AS THOUSANDS SERVE LIFE WITHOUT PAROLE FOR KILLING WHEN THEY WERE TEENS,
FRONTLINE PROBES POLICY OF CRIME AND PUNISHMENT
When Kids Get Life - Premiere to be shown at REGIS (details below)
Tuesday, May 8, 2007, from 9 to 10:30 P.M. ET on PBS
The United States is one of the only countries in the world that allows children under 18 to be
sentenced to life without parole. Human Rights Watch reports that more than 2,200 inmates are currently serving life without parole in the U.S. for having committed murder when in their teens, with only 12 serving the same sentence in the rest of the world. FRONTLINE producer Ofra Bikel (The O.J. Verdict, Innocence Lost) travels to Colorado to profile five cases of juveniles sentenced to life without parole in When Kids Get Life, airing Tuesday, May 8, from 9 to 10:30 P.M. ET on PBS (check local listings).
Colorado was an early pioneer in juvenile justice, focusing on the rehabilitation of the child rather than punishment. But in the late 1980s and 1990s, when a sharp increase in violent crimes by young offenders attracted enormous press, legislators nationwide found it easy to clamp down. “Crime has always been a big political issue, and so it’s very easy for politicians to say, ‘Let’s punish; let’s make the sentences longer; let’s not let people get out,’” says Norm Mueller, a veteran defense attorney in Denver. In Colorado, the Legislature changed the definition of a life sentence from 40 years before parole eligibility to natural life and expanded the power of district attorneys to treat juveniles as adults, bypassing the discretion of juvenile court judges.
In 1992 the U.S. ratified the International Covenant on Civil and Political Rights, which requires that juvenile imprisonment focus on rehabilitation, but reserved the right to sentence juveniles to life without parole in extreme cases, involving the most hardened of criminals, the worst of the worst.
In spite of the dire predictions of the ’80s and ’90s, teenage crime rates have gone down. Fear of young offenders seems to have subsided.
In 2005, the U.S. Supreme Court abolished the death penalty for juveniles, and there
were some discussions across the country about re-examining the harsh punishments meted out to juvenile offenders. In 2006, Colorado was the first state to pass a reform bill changing juvenile life without parole to 40 years before parole eligibility. Watered down to ensure passage, the bill was not retroactive. The 45 former juveniles now serving life without parole in Colorado—including Jacob, Erik, Nathan, Trevor and Andy—will die in prison.
“The decision to not make it retroactive was probably a compromise, perhaps a political deal,” says Columbia University law professor Jeffrey Fagan. “The families of victims are very powerful advocates.” Gail Palone, the mother of Trevor’s victim, is unforgiving: “At least their family gets to go to the prison system and spend Thanksgiving with them. We never got that. We have to go to the cemetery. When Trevor was found guilty, they promised us that he would get life in prison with no chance of parole. The state promised us that, and the state should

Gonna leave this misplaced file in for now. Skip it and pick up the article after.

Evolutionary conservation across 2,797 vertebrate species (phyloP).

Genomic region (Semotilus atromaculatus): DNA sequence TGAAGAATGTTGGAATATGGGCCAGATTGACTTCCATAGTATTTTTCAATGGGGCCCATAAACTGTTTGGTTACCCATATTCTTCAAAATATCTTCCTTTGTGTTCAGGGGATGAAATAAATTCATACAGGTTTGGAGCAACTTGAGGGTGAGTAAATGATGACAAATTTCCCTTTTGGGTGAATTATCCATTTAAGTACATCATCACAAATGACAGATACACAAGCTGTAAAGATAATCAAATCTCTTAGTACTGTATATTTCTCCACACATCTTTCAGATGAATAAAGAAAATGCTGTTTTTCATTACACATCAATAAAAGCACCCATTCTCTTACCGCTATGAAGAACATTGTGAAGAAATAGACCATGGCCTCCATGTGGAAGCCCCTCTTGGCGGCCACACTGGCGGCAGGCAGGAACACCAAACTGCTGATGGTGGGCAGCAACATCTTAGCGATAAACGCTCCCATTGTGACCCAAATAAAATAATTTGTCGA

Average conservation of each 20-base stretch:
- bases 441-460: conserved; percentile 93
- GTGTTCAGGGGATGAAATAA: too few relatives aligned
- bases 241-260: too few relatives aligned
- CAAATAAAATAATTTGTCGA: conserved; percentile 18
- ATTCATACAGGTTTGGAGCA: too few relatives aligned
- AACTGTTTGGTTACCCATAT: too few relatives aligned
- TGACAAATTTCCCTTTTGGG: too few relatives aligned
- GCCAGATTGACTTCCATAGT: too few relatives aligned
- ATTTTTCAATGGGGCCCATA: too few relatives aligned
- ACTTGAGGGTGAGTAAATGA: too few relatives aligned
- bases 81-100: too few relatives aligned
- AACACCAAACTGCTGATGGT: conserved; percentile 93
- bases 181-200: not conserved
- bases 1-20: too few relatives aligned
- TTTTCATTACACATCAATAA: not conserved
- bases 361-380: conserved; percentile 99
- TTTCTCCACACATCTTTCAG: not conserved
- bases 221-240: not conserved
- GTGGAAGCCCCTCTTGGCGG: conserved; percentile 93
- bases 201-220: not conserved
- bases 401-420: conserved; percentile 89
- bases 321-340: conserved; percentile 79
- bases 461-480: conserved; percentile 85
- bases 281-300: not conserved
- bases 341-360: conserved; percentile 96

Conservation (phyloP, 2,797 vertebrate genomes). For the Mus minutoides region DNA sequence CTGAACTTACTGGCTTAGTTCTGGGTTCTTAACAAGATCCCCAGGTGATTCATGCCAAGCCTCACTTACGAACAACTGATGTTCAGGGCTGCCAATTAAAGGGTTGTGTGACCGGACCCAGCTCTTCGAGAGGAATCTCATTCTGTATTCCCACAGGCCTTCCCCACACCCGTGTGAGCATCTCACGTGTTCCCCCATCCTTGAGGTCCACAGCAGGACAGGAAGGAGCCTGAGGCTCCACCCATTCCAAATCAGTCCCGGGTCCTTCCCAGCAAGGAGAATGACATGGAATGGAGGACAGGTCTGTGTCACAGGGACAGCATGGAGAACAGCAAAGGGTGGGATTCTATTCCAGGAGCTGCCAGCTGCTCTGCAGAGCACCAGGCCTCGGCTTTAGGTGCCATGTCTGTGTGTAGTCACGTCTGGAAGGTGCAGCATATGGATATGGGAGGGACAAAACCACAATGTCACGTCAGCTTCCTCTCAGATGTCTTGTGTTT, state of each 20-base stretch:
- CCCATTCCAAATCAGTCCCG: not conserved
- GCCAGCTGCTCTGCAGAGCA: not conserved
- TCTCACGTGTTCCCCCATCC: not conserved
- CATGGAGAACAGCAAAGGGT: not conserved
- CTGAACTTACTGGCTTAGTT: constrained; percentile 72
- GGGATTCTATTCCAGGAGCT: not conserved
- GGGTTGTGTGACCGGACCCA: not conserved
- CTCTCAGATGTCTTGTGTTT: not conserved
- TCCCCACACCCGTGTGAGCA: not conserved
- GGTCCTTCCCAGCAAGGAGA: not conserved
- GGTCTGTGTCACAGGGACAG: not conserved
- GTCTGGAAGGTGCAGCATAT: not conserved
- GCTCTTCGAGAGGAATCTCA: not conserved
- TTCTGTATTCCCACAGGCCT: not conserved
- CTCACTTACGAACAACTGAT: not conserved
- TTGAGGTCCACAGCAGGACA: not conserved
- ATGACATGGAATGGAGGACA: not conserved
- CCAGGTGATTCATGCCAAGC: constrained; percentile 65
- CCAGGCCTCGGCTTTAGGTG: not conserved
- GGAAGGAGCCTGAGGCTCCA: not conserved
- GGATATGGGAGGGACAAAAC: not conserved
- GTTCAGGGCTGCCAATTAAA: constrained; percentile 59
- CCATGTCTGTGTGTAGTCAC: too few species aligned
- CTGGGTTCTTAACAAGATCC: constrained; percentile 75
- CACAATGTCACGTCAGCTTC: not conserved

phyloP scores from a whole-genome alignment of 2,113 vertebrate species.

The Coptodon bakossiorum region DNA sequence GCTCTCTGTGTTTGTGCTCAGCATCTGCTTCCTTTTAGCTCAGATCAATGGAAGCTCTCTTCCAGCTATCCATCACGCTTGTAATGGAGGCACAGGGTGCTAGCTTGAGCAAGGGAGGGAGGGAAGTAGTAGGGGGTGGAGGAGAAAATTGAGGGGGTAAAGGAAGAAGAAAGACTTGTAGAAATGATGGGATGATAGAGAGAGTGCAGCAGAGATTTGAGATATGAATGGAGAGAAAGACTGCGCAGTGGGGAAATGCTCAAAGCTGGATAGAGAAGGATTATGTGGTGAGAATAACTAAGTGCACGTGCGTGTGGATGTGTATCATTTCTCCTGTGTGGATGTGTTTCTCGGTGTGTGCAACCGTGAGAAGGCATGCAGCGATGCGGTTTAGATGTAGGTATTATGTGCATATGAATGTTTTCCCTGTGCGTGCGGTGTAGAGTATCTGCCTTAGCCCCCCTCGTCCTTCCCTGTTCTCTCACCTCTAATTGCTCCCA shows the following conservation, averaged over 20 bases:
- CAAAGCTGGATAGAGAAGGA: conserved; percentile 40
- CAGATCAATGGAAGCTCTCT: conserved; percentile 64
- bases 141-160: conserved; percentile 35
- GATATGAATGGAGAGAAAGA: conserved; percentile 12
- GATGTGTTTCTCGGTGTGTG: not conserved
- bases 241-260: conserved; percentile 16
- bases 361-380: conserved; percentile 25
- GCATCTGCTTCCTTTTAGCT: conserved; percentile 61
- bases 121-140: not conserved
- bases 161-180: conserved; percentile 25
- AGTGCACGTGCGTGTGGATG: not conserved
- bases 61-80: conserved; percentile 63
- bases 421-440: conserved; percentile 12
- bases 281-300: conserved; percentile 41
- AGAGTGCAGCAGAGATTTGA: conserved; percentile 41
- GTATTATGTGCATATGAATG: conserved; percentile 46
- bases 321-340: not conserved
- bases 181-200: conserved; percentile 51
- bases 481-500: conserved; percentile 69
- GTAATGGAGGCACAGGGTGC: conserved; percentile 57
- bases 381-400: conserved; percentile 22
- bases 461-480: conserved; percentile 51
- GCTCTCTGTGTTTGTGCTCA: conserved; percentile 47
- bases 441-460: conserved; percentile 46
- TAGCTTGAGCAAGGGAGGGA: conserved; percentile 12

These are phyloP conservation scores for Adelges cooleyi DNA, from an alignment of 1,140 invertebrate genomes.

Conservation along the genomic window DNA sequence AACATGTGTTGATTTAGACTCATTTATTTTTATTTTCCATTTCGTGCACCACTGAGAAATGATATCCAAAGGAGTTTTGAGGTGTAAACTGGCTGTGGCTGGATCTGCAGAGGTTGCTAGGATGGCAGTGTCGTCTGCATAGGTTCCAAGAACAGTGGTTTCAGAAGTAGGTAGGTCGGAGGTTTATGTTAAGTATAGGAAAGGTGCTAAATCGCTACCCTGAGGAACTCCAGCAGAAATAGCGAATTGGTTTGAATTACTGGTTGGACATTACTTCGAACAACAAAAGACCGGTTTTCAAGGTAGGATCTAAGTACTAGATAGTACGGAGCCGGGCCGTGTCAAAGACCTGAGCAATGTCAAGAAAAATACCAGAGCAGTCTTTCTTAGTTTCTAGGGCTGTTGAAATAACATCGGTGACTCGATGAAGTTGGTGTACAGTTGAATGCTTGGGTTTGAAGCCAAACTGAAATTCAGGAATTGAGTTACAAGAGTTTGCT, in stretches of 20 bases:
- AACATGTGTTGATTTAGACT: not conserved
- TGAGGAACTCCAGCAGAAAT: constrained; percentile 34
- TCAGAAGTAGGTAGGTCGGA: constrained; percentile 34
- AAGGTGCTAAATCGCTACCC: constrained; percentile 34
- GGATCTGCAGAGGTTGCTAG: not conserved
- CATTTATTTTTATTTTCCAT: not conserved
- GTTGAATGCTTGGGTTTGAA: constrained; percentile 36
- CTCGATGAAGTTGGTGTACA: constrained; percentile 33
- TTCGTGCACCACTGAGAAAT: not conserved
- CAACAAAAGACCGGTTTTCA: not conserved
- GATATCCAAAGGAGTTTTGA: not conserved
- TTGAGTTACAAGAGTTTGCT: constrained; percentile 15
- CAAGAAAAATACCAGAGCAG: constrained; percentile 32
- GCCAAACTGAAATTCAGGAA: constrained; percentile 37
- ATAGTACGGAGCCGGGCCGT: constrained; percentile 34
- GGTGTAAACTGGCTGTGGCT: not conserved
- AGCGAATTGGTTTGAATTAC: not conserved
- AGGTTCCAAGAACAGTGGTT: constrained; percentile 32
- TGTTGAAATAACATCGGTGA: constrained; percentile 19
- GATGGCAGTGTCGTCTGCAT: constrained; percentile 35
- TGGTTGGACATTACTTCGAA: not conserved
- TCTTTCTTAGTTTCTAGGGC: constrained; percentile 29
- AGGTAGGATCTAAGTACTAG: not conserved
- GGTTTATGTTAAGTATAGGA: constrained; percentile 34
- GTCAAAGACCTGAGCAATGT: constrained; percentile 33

see to it that that’s what happens.”
The opponents of juvenile life without parole, a growing movement, vow to continue their effort. Curt Jensen, Erik’s father and co-founder of the Pendulum Foundation, explains: “It’s been an ongoing battle now for six years basically, for educating the public and working with the state Legislature. It’s a battle that only ends when this state Legislature and the next governor agree that juveniles have to be treated differently than adults and that they have to be given a second chance.”
SAVE THE DATE: TUESDAY, May 8, 2007
PBS Frontline comes to Colorado with powerful 90-minute documentary:
JOIN The Pendulum Foundation, Regis University students and faculty,
community leaders, legislators, press and the public
for the May 8, 2007, premiere:
"When Teens Get Life"
Tuesday, May 8th
Place: Regis University
3333 Regis Blvd.
5 Colorado prisoners convicted as children speak about serving life inside adult prison.
The Pendulum Foundation speaks out against lifelong incarceration.
Family members, district attorneys, and juvenile justice experts speak out for
and against juvenile life in prison without possibility of parole.
Reception, including Food and Drink
Prisoner artwork and poetry, bake sale, raffle community booths
8:10 - 8:50
2 prisoners featured in documentary will call in from prison
9:00 - 10:30
Showing "When Teens Get Life"
10:30 - 11:00
Q & A
RSVP Maryellen@pendulumfoundation.com or 720-314-1402